Seven ways to avoid being a wishy-washy boss

Every employee is threatened by the effect of 'Peter Principle' in one or the other stage of his/her career.

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Being a boss is tough, and being an ideal boss even more so. You are frustrated because every time you try to strike a chord with your employees, it snaps. Energy, time and potential are resources that are depreciating fast.

You dream of becoming a boss like Harvey Spectre from Suites— an American legal television drama series—but fear ending up more like Louis Litt!

You were promoted to your current position by virtue of your sound technical knowledge, flawless work habits and meticulous ways. In your present managerial position, you are compensating for both the boss and the subordinates. The foundation of your skill-sets is shaking and you find yourself incompetent to develop a character essential for the new role.

Does it sound like a classic example of Peter Principle?

The Peter Principle is a concept in business management developed by Laurence J. Peter (published in 1969), which observes that people in an organisational hierarchy tend to rise, through promotions, until they reach their level of incompetence.

In other words, they reach a point where they stop being promoted. So, given enough time and enough promotion levels, every position in a firm will be occupied by someone who cannot perform the job.

Everybody is threatened by this Principle in one or the other stage of their careers. As a boss, you must look for early signs of ineffectiveness and take appropriate action before it is too late.

The most perfect mirrors in the world will not tell you that you are a wishy-washy boss. Here is how you can stop being one.

Self-realisationSe

There are two powerful means of self-realisation— mental powers and vital force. Train your mind to awaken to its true potential, by uniting mind and breath. This exercise will enable you to develop the emotional intelligence and insight required to handle the managerial post. This will get you ready to embrace the techniques that follow.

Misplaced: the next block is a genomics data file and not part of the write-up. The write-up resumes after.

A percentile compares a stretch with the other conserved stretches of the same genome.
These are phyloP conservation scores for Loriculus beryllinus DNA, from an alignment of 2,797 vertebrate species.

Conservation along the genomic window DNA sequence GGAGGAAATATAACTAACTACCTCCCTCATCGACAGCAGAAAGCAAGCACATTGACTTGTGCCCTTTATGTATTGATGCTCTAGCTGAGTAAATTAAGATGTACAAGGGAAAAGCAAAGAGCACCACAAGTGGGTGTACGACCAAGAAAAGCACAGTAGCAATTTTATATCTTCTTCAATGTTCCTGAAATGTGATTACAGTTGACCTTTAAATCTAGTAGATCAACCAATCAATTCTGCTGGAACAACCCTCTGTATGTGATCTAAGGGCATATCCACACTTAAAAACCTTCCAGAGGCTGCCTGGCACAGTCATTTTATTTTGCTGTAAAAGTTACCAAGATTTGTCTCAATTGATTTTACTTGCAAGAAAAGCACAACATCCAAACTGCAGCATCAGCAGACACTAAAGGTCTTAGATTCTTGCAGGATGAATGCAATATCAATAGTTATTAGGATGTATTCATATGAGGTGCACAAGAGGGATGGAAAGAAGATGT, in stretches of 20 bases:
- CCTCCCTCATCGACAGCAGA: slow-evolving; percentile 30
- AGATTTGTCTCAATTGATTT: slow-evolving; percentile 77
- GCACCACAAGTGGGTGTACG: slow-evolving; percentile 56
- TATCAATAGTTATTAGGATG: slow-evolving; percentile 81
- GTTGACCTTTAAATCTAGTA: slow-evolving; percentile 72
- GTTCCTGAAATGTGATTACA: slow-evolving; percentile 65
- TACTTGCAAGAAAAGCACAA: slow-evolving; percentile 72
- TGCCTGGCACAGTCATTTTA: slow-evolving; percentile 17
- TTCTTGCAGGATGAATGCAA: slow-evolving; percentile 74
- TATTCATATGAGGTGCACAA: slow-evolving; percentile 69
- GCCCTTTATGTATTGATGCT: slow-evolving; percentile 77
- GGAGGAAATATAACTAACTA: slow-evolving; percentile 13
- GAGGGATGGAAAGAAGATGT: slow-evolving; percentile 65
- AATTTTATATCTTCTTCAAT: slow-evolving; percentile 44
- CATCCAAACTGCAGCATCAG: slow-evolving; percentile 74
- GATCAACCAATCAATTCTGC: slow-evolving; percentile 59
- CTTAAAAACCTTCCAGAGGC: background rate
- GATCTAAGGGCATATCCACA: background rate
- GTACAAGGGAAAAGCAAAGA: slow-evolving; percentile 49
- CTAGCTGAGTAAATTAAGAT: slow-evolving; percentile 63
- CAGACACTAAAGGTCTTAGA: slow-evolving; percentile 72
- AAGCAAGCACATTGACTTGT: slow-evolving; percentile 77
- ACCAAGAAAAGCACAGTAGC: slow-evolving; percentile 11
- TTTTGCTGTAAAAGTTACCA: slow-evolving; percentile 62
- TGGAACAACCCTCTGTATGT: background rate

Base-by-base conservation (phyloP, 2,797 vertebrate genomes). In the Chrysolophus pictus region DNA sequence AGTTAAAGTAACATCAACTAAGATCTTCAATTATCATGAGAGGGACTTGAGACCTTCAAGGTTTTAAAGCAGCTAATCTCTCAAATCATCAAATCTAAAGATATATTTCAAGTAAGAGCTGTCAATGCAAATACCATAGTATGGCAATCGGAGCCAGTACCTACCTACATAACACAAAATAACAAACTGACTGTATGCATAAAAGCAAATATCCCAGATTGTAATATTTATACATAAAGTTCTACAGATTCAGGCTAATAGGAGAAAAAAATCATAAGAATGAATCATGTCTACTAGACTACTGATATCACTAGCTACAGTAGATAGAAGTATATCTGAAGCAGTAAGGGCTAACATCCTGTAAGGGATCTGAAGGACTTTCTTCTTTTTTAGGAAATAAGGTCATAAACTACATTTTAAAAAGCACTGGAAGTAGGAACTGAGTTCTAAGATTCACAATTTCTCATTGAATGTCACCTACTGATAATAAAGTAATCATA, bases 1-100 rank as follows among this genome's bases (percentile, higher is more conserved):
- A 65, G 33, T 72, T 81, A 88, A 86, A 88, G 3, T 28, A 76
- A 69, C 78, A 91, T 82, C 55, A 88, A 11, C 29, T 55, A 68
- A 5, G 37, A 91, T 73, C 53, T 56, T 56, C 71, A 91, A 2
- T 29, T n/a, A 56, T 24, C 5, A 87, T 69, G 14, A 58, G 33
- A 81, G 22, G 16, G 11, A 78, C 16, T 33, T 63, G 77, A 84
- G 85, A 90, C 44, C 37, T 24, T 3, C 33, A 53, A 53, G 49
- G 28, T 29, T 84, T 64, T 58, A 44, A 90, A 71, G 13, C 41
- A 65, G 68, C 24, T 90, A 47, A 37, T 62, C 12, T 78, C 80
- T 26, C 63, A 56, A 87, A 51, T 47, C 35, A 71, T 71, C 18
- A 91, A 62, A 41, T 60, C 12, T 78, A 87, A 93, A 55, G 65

Role-model

Modelling is one of the most important, yet simple leadership tools you can use. It’s a tool that keeps working even when you are not around because your employees see how your life is working, and the kind of results you create by the way you live. Remember, your employees cannot hear what you say until they see what you do.

Meaningful discipline

Being a boss means that you can spend your time exercising meaningful discipline instead of meaningless discipline. Meaningless discipline means that control keeps coming at the subordinates, not through them. Meaningful discipline defines the limits and behaviours you have deemed acceptable for them and can trust their own internal commitments and controls.

Compassion

Compassion is an essential component of being a desirable boss. Being compassionate means valuing everyone and appreciating their contribution in the grand scheme of things at work. Compassion means walking in your subordinate’s shoes, being considerate of their point of view, whether or not you agree with it. Compassion comes with listening closely and with understanding. Do not let your insecurities take the better of you and lead you to believe that your subordinates are a competition to you.

Integrity and responsibility

The test of integrity is crushing circumstances or events in which you find yourself out of control. Acting in short of integrity and responsibility, you will find yourself becoming a victim of almost all circumstances by giving away your powers, by always blaming someone or something else. When you accept personal responsibility for actions, integrity will naturally flow outward. This will enable you to make intelligent decisions and live with self-esteem, fairness and dignity.

Balance

Is your life out of balance? It would be if you are unhappy most times and operate out of back side of energy cycle. Your life should be a healthy mix of stillness and action, work and family, thinking and doing. If you have the discipline to stay balanced you will be refreshing, energetic, creative, focused and passionate at work. Balance teaches to let go now and then, which is an essential skill for a boss to have.

Communication

“Talking and eloquence are not the same: to speak, and to speak well, are two things. A fool may talk, but a wise man speaks.” – Ben Johnson
Good communication opens up so many doors, they develop into great friendships and relationships. It is crucial in the present business world, where you must be able to express ideas and motivate other people. An individualistic worker who is promoted to a managerial position will find it very difficult to communicate effectively with his subordinates. Communication spiked with humour will help you win your subordinates’ hearts.

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